Wicked Autumn by G.M. Malliet has one of the most interesting protagonist concepts I’ve ever seen. Max Tudor is a M15 agent turned Anglican clergyman. He is the most mysterious and attractive Vicar I have ever heard of. This novel takes this man with an already interesting backstory and turns him into an amateur detective, trying to solve a murder mystery. A local woman, Wanda Batton-Smythe, is a very active member of the community and a very brash, disliked person. When she is found dead on the day of Nether Monkslip’s Harvest Fayre she had worked so hard to put together, Max calls on his government agent past to help figure out exactly what happened.
Max Tudor is a very likable character, and was the saving grace of this novel in my opinion. The story is told through a third person narrative, but we still get to see inside Max’s head and his inner thoughts are great. At one point he lies to a man about enjoying the book he had written, buys a second copy from him, and then mentally asks God for forgiveness for his lies. The book is filled with other interesting characters, but Max Tudor takes the cake.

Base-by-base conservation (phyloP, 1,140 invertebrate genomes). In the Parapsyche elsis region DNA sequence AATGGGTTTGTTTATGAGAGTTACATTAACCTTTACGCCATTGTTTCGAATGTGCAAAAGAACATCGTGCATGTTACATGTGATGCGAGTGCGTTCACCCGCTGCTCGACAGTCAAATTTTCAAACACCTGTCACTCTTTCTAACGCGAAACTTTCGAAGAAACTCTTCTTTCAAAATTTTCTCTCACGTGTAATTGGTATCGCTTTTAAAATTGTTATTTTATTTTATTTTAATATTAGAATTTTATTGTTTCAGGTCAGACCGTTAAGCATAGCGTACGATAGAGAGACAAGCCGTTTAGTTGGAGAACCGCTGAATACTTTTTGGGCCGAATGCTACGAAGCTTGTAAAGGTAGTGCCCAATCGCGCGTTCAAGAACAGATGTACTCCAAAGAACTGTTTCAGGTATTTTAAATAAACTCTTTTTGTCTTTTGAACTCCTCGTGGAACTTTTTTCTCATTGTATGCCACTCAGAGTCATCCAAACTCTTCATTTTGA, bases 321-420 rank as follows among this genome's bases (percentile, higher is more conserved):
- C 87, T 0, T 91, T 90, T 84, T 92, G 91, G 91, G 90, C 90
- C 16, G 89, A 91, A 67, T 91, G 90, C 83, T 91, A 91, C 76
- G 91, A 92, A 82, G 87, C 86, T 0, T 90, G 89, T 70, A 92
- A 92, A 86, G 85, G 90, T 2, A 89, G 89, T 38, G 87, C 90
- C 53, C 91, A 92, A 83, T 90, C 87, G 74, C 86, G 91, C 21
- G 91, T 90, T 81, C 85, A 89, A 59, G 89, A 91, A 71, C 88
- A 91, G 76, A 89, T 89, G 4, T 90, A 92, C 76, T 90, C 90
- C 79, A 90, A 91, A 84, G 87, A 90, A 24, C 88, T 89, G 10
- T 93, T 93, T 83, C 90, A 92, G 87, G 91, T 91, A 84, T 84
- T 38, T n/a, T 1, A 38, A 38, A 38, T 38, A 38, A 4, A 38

One of the downfalls of this novel is that it almost tries too hard to be a cozy. It spends a very long time building the world in which it takes place, and helping the reader get to know the setting of Nether Monkslip. This is fine, and I like the sweet English village atmosphere, however this setup takes forever. The murder does not occur until over seventy pages into the novel. It is agonizingly slow to take off. Things pick up later in the book, but it took a lot of effort to get to that point.
Wicked Autumn was published in 2012, but sometimes this was easy to forget. The language that Malliet uses in the novel is very formal, and part of me believes that is because she is trying to embody some kind of quaint English charm. I found myself imagining a 1940’s town, and was continually surprised when there would be a mention of Hugh Grant or the concept of social media.
The book was shortlisted for the Agatha Award for best traditional mystery novel (as were the three Max Tudor novels following it), and it is very unsurprising. This heavily reflects Agatha Christie’s writing, and it fits comfortably within the tradition of the cozy. There is a limited cast of characters in a confined paradise small-town setting. I’d even go so far as to consider Max Tudor to be a modern day take of Chesterton’s Father Brown.
Overall Rating: 7/10
The concepts and themes were intriguing and sat very well with me as a cozy fan. I appreciated the subtle humor and the charming characters, but I wish that it could have been a little more fast paced and just a little bit less cliched. The ending was a little predictable and could have been more satisfying, but it was not in any stretch of the mind bad.
- “Max Tudor Mysteries.” G.M. Malliet, gmmalliet.com/.